Even so, Spiegelhalter believes that the three Natsal surveys, conducted between 1990 and 2012, show some clear trends.
British couples do experience a seven-year itch (when relationships are most likely to break up) and, startlingly, established couples are having less sex now than people did when the first survey was conducted. Some people point the finger at social media as our iPads get taken to the bedroom and passion neglected, but the figures don't disclose the "why". We are far more tolerant across all age groups on the question of same-sex relationships than we were two decades ago. However, we are much less accepting of infidelity - or, as Spiegelhalter tactfully terms it, "extra-dyadic sex". He has no intention of being judgmental about the sexual behaviour of others (unless coercion is involved), believing it's the statistician's job to observe behaviour, not comment on morality. He warns against the temptation of making simplistic causal links, which might lead to overly simplistic remedies "with unintended consequences".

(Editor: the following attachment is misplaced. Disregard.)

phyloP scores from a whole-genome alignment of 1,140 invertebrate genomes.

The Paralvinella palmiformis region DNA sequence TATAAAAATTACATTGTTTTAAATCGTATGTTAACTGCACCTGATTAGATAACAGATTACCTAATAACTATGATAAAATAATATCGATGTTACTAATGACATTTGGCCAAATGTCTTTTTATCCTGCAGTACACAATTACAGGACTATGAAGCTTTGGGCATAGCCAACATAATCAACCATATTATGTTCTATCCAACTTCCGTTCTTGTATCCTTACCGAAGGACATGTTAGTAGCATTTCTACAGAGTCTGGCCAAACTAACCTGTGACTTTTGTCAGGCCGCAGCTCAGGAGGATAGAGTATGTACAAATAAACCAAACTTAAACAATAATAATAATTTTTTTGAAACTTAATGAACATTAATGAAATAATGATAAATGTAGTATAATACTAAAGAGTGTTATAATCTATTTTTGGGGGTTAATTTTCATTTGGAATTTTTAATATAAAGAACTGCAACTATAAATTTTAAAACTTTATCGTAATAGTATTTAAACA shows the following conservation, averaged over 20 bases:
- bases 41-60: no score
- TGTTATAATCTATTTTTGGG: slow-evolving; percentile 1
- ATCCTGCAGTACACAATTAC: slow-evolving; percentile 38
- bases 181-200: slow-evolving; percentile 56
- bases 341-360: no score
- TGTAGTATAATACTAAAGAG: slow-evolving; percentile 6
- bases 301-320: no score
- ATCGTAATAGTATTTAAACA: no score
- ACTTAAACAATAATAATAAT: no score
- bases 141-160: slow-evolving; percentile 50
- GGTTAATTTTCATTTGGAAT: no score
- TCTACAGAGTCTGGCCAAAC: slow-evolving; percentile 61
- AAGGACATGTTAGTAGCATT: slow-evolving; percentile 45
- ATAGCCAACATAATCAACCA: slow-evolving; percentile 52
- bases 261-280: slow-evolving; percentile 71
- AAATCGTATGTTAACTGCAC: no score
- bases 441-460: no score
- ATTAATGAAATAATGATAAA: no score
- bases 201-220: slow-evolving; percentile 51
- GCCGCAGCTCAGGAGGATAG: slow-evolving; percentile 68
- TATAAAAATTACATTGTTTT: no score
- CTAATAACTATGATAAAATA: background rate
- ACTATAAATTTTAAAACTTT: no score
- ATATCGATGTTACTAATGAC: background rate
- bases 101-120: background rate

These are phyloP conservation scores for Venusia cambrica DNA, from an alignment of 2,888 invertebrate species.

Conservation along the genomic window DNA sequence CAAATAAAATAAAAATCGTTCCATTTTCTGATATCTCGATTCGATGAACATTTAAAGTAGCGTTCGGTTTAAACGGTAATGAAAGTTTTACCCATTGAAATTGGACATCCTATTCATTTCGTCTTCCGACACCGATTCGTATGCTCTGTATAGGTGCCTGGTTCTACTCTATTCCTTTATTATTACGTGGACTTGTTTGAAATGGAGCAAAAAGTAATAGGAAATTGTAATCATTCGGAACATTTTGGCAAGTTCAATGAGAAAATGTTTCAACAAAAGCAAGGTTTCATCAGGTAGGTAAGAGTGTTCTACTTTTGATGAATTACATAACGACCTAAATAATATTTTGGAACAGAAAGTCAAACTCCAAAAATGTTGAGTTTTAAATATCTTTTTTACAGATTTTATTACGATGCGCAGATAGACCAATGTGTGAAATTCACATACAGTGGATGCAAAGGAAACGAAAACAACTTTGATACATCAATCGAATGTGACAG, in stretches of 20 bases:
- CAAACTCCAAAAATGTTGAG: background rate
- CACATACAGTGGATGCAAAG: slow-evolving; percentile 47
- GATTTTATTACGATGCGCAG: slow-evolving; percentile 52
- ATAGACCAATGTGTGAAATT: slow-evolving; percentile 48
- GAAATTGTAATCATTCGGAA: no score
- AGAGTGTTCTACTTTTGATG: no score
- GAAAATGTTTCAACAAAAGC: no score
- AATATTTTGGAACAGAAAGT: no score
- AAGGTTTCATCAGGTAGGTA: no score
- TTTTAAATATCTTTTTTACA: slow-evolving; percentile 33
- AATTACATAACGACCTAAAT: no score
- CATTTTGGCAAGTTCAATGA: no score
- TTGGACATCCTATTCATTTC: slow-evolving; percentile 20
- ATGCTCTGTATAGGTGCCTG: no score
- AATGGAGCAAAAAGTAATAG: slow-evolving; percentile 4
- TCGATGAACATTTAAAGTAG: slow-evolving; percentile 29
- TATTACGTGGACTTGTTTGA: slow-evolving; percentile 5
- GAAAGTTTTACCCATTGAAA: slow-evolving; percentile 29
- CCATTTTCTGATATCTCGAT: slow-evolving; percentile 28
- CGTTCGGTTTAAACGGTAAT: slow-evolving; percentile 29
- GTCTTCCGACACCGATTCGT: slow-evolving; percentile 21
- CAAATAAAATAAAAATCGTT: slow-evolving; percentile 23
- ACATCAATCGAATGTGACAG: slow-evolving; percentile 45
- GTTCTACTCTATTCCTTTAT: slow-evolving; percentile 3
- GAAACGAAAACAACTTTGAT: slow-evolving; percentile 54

Indeed, Spiegelhalter's entire life's work is tilted at steering politicians and the public away from bad data and unfounded deductions. He tells me that statistics as a subject is "only going to become more and more important… I feel rather strongly that part of our education of everybody should be able to help us know how many statistics are constructed and the manipulations that can be done to them." Who could disagree? With a knighthood awarded in 2014 for services to statistics, Sir David, I feel sure, can be relied on to steer us gently in the right direction.
As I gather my possessions to leave his study, with its tranquil view of the Cam, I can't resist asking if he would ever offer up the intimate details of his own life to a stray researcher?
"No!" he says. "Mind your own business."
'Sex by Numbers' is published by Profile Books and the Wellcome Collection.